62 Joralemon Street, SB, PS

Brooklyn, one building at a time.

Name: Former Grace Church Reading Room, now co-op apartments
Address: 62 Joralemon Street
Cross Streets: Hicks and Willow Place
Neighborhood: Brooklyn Heights
Year Built: 1895
Architectural Style: Renaissance Revival
Architect: Washington Hull and James Hewlett of Lord, Hewlett & Hull
Other Buildings by Architect: William Clark mansion, Manhattan (demolished), 70th Precinct in Kensington, mausoleums in Woodlawn Cemetery, the Bronx, and several suburban mansions.
Landmarked: Yes, part of Brooklyn Heights Historic District (1966)

The story: This morning, in my Walkabout column, I began the story of the life and career of Washington Hull, one of Brooklyn’s many forgotten architects. He didn’t design very much in Brooklyn, but he was a part of the large architectural community that was quite busy at the turn of the 20th century. One of his few Brooklyn buildings was this Reading Room, designed for Grace Episcopal Church in Brooklyn Heights. It was designed by Hull, along with one of his partners, James M. Hewlett, of Lord, Hewlett & Hull. The three principles of the company had all worked together at McKim, Mead & White when they decided they had the experience and talent to go out on their own. This was one of their first commissions.

James Hewlett and Washington Hull were both from Brooklyn, and were cheered by the press as representing the borough in the high stakes game of big time architecture. They, along with Austin Lord, were coming down from a second place win in an important competition to design the new Philadelphia Museum of Art. They came back to Brooklyn with a $3,000 consolation prize, and were awarded the design for the Reading Room. (more…)

tom fruin water tower brooklyn heights 122014

Dumbo artist Tom Fruin has installed another sparkling, stained glass sculpture in the shape of a water tower at 334 Furman Street in Brooklyn Bridge Park. The multicolored structure will be lit up at night and powered by a solar array on the roof of the building, which serves as the offices for Brooklyn Bridge Park Corporation. The artist said the water tower should be illuminated by next weekend and will stay up for a year.

Fruin installed his first water tower on the roof of Dumbo’s 20 Jay Street two years ago, and it has quickly become an iconic part of the neighborhood’s skyline. Earlier this fall, the sculptor built a stained glass house on the waterfront in Brooklyn Bridge Park as part of Dumbo Arts Festival. The house was originally supposed to remain through March, but the artist told us the park is now letting it stay through September. Click through to see an interior shot of the water tower.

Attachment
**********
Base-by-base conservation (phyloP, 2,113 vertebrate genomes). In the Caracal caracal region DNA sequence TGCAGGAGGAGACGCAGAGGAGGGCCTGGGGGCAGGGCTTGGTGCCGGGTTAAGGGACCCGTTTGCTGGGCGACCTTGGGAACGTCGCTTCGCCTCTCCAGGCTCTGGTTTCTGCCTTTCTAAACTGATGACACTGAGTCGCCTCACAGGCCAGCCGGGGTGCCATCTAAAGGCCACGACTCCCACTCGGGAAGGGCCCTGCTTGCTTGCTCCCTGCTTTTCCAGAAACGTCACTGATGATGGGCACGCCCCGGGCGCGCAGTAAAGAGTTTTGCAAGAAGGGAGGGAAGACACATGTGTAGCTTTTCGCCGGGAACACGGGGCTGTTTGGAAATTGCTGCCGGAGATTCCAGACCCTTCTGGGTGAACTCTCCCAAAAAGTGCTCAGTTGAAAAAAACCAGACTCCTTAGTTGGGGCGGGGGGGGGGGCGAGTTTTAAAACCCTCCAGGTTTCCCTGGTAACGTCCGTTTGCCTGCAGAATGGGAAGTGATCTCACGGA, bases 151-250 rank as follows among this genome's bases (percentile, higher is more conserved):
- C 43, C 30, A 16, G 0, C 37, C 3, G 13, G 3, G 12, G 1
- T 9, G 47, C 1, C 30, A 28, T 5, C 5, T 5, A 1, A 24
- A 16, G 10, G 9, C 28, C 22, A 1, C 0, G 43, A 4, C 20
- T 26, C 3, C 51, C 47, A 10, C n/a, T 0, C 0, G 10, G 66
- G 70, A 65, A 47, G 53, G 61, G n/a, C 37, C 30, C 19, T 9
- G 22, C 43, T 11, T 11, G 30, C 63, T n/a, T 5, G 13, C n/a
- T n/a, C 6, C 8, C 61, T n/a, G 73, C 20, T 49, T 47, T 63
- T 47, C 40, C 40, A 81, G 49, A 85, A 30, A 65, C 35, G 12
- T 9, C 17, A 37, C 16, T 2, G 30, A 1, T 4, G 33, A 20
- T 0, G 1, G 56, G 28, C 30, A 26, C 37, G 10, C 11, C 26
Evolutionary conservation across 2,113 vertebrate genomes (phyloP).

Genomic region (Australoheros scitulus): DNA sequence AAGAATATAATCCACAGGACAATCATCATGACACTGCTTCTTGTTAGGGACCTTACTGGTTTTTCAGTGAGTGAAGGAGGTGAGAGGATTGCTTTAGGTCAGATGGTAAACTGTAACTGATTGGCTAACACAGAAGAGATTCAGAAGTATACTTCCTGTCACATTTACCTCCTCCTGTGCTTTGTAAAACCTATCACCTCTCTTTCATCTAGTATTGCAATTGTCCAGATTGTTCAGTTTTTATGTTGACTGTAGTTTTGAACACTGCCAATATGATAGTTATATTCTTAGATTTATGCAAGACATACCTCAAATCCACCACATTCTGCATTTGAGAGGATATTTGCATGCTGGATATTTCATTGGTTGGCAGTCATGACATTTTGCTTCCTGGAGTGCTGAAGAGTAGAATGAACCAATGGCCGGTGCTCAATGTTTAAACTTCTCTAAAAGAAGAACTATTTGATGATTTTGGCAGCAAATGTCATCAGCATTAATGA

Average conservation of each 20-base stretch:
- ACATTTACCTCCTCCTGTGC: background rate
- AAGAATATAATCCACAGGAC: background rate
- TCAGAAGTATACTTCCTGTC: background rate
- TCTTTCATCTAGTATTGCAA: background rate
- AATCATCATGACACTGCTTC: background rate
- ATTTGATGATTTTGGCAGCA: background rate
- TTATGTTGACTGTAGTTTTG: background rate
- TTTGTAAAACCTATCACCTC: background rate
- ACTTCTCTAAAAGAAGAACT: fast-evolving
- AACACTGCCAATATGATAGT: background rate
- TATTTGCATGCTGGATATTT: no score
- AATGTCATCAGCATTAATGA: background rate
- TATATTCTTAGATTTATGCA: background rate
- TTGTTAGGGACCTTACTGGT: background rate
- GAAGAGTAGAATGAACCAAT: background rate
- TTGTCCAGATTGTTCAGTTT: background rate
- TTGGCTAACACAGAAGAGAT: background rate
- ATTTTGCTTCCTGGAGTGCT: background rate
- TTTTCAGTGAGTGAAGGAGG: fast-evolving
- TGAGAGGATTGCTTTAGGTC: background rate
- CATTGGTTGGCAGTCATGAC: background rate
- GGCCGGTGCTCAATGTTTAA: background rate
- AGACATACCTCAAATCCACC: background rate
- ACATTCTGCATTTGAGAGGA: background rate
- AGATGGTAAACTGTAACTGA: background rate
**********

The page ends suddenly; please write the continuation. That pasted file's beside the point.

When we last checked in at the construction of the Pierhouse hotel and condo development going up in Brooklyn Bridge Park, the hotel portion at 60 Furman Street had topped out but it looked like the condo part had not yet begun. Now it looks like the condo section, which is closer to Atlantic and appears in the foreground of the photo, at 90 Furman Street, is up to about eight stories, out of a total of 10. Thanks to a reader for the photo.

Pierhouse Coverage [Brownstoner]


Toll Brothers’ Pierhouse condos in Brooklyn Bridge Park, some of the priciest real estate in Brooklyn of any sort, are more than half sold (in contract, that is) since sales launched in February. Prices are averaging $1,850 per square foot and the developer expects to realize at least $250,000,000 in revenues from the project. It has invested almost $39,000,000 into the development, said executives during an earnings call Wednesday reported by The Real Deal.

The development, designed by Marvel Architects, is still under construction in Brooklyn Bridge Park, and has angered preservationists such as Otis Pearsall and the Brooklyn Heights Association because a three-story rooftop structure housing mechanicals is unexpectedly blocking views of the bridge from the Brooklyn Heights Promenade, as we reported in September.

The units have proved so popular prices have increased six times during the two and a half months of sales, said the story. Of the 106 condos, 60 are in contract. Construction is expected to wrap in summer 2015. Toll Brothers plans to eventually sell the hotel portion of the project, which will be a 1 Hotel from Starwood, for about $100,000,000, said the firm’s chief financial officer.

Toll Brothers’ Pierhouse to See Big Payday [TRD]
Rendering by Marvel Architects

jewish delis bhs

Traditional Jewish delis have dwindled in Brooklyn, but Brooklyn Historical Society is inviting three deli owners to discuss how they’ve survived and thrived as the borough has changed around them. Deli historian Ted Merwin will talk about the “the glories, challenges, and traditions of serving up corned beef” with the owners of Junior’s in Downtown Brooklyn, Jay and Lloyd’s Kosher Deli in Sheepshead Bay and Mile End Deli in Boerum Hill. The panel will happen tonight at 6:30 pm at BHS headquarters at 128 Pierrepont Street. Tickets cost $10 or $5 for members.

Image via Brooklyn Historical Society


Brooklyn Heights Cinema owner Kenn Lowy is still looking for a new space for the theater since the building at 70 Henry Street was sold and it shut down in August, he told Brooklyn Brief. “I need a big location, with good foot traffic, but with a landlord who isn’t only seeing dollar signs, but has an interest in providing the community with a venue for culture. I’m doing everything I can to keep going.”

Lowy bought the theater for sentimental reasons: He grew up watching films there. In the wide-ranging interview, he also said the influential Brooklyn Heights Association had played a large role in the theater’s closing, by opposing proposals to redevelop the property:

The sad thing is that these two plans for buildings were really nice, contextual with the neighborhood, and would have allowed a cinema to stay at the location. But the Brooklyn Heights Association (BHA) had a lot to do with the plans never being voted upon, which was akin to them being turned down. They felt the building had historical significance, and they fought tooth and nail against any changes. The local Community Board supported us, and some of the local politicians supported us, but others didn’t, not wanting to go against the BHA. The BHA represents a very small contingent of Brooklyn Heights residents, but has a very strong sway.